Val’s letter extract, Day 3
“We set the alarm and rose early to try to get a head start on the others. As we started up the steep hill, we decided that we weren’t doing so badly after all, and although the others overtook us during the morning, we were looking forward to coming into a small village, called Nauro. It was a beautiful sight to see the little wooden houses on stilts, nestled in the hills. Our excitement grew as we walked closer, and were greeted first by some local children, all rather shy at first. We asked for some fruit, and they brought a big, ripe, juicy paw-paw from a hut. They halved it for us and we ate the pink peachy flesh with relish.
We discovered the others sitting by a hut across the other side of the stream which ran through the village, and they presented us with some fruit they had bought – bananas and paw paw. The village children were thrilled when Chris got the Frisbee out (it doubles as a plate) and we were surprised that they had either played it before or picked up the knack very quickly.
After an hour or so, it started to rain, and after a short conference we decided we must walk a little further that day, so we put on our rain-proof gear and set off into the wet. Although it wasn’t raining very hard, the ground underfoot was becoming very boggy. And when we missed the path and ended up in someone’s front garden by mistake, we sat under some shelter and decided we should stop for the night. The house appeared to belong to a missionary, but no-one was at home. We made tea, but by dark the house was still empty so we laid our sleeping mats on the veranda and bedded down for the night.”
On the whole we were very lucky. On days 1,2 and 4 it didn’t rain at all, + tho’ it rained heavily on days 3 + 5, they were days, in any case, when we’d only planned to travel a short distance. Day 6 was the worst – the rain came at 2.45, but it was a day in which we had to walk a huge distance, so we had almost 3 hrs of plodding (+ then slithering + sliding) in torrential rain. We walked in the rain the next day too, + were brought up short by it, but we’d already made such appalling time that day that it really made very little distance. And only on the last day did it actually rain in the morning too. In general tho’ one was shielded from the worst excesses of the elements by the dense forest cover, providing shade from the sun, + bearing off some of the force of the rain. The worst effects of the rain are to turn much of the trail to mud, making it difficult , dangerous + messy to go up or down (this was particularly bad just before + just after the Kokoda Gap, where everything was soggy + sodden all the time) + to swell the streams + rivers, so that they are difficult to cross. Tho’ we were nearly always incredibly nervous about these crossings, + nearly always took far longer over them than we should have, we were only seriously held up once, on Day 7, when I tried to wade a river when in fact one was supposed to rock-hop, tho’ the rocks concerned were both covered with fast-flowing water, + I didn’t know how slippery they would be. We waited for an hour, + I was in the process of trying to wade again when, luckily, a local woman came along, + not only demonstrated the right way but helped us both across as well.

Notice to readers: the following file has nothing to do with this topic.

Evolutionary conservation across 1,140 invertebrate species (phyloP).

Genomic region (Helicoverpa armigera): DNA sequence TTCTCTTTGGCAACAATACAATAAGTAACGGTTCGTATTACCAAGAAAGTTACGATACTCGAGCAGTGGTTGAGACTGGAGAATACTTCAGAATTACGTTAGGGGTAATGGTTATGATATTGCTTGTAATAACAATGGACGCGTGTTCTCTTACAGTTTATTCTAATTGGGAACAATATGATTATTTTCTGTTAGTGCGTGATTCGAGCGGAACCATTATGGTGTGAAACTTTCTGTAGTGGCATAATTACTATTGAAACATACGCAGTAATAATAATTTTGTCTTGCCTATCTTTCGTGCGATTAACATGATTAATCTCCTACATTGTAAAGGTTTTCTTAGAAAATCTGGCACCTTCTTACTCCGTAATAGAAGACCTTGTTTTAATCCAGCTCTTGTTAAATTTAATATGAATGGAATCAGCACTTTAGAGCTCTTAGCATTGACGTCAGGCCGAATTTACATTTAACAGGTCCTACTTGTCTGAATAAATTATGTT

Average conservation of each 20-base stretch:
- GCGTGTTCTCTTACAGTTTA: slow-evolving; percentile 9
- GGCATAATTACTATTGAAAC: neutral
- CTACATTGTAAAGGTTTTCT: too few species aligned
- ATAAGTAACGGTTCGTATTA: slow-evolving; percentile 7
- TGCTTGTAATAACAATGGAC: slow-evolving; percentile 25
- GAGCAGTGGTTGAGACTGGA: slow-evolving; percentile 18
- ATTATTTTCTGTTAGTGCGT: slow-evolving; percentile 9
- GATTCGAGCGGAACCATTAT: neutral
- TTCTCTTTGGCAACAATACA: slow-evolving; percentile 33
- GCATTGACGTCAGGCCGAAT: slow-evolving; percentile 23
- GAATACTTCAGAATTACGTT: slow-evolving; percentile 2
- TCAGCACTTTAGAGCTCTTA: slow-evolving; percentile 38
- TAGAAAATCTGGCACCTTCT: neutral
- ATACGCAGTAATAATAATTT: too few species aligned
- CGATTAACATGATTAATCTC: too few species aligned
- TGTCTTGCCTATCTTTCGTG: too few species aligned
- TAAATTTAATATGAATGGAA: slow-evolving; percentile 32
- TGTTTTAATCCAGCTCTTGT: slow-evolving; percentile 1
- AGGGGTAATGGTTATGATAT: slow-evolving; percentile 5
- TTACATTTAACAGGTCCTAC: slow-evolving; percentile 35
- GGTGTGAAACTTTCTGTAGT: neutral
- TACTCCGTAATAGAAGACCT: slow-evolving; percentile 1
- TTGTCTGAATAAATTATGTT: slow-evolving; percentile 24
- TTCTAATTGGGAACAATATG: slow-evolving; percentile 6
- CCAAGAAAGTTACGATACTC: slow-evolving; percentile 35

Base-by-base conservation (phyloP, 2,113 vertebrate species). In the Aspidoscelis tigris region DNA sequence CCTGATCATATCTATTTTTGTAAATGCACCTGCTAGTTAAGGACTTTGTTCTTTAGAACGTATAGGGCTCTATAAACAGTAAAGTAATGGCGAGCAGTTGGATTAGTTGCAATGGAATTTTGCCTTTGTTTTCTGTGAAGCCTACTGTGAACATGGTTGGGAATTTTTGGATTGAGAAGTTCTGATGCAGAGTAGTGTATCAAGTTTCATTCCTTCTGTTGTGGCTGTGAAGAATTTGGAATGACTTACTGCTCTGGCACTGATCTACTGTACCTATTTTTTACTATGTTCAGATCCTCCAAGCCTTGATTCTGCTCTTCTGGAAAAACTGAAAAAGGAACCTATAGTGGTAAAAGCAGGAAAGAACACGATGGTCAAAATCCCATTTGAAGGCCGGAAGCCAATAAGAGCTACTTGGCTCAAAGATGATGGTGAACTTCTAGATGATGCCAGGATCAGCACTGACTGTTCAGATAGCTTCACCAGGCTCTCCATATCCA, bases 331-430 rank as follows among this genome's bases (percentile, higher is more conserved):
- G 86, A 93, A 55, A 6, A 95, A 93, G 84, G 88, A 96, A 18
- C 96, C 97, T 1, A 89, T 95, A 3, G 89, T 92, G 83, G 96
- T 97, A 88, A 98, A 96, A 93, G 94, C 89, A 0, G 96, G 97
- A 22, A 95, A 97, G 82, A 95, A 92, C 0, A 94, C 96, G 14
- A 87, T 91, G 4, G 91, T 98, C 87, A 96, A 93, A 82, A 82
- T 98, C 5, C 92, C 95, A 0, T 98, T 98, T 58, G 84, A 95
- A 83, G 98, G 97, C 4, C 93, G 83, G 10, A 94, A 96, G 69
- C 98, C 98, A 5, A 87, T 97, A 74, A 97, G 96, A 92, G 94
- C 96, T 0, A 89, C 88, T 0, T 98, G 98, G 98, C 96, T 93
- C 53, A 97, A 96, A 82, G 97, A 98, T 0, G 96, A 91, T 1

3 couples, so I’ll deal with them first. (Nothing deep or psychological, just observation.) Paul + June seemed to be very unsuited. They rowed quite a lot in public, + tho’ it was sulky + brooding rather than loud + aggressive, it’s still a rudeness I can’t abide. Their compatibility is their own affair, but the public display is everybody else’s. Terry + Heather seem to get along much better, tho’ that is understandable, since they have been together for much longer, are now married, in fact. Even some people in one of the villages we stayed in commented on how much alike they were. As for Val + me, we got along in our usual way, on the whole very well, occasionally tetchy + irritable, + only very rarely having anything approaching a row. The one time I was angry with her was when we were pushing on thro’ the rain on the 6th day, + I felt we should have stopped + pitched tent, but in fact it worked out alright, since we ended up at a corrugated-iron roofed shelter, but it could have been very nasty. Greg was the obvious loner of the group, tho’ he was quite closely attached to June. A bit of an odd situation there, since he didn’t get on with Paul, + obviously disapproved of the way Paul treated June. Val + I were obvious outsiders too from the other 5. We hadn’t known them as long as they knew each other, we were much slower than the others so didn’t spend much time with them, + didn’t really have the same interests. Nonetheless, everybody got on, at least on a superficial level.
So much better in all sorts of ways to encounter a local village – a place to sleep without putting up the tent, some company, some (mutual) entertainment…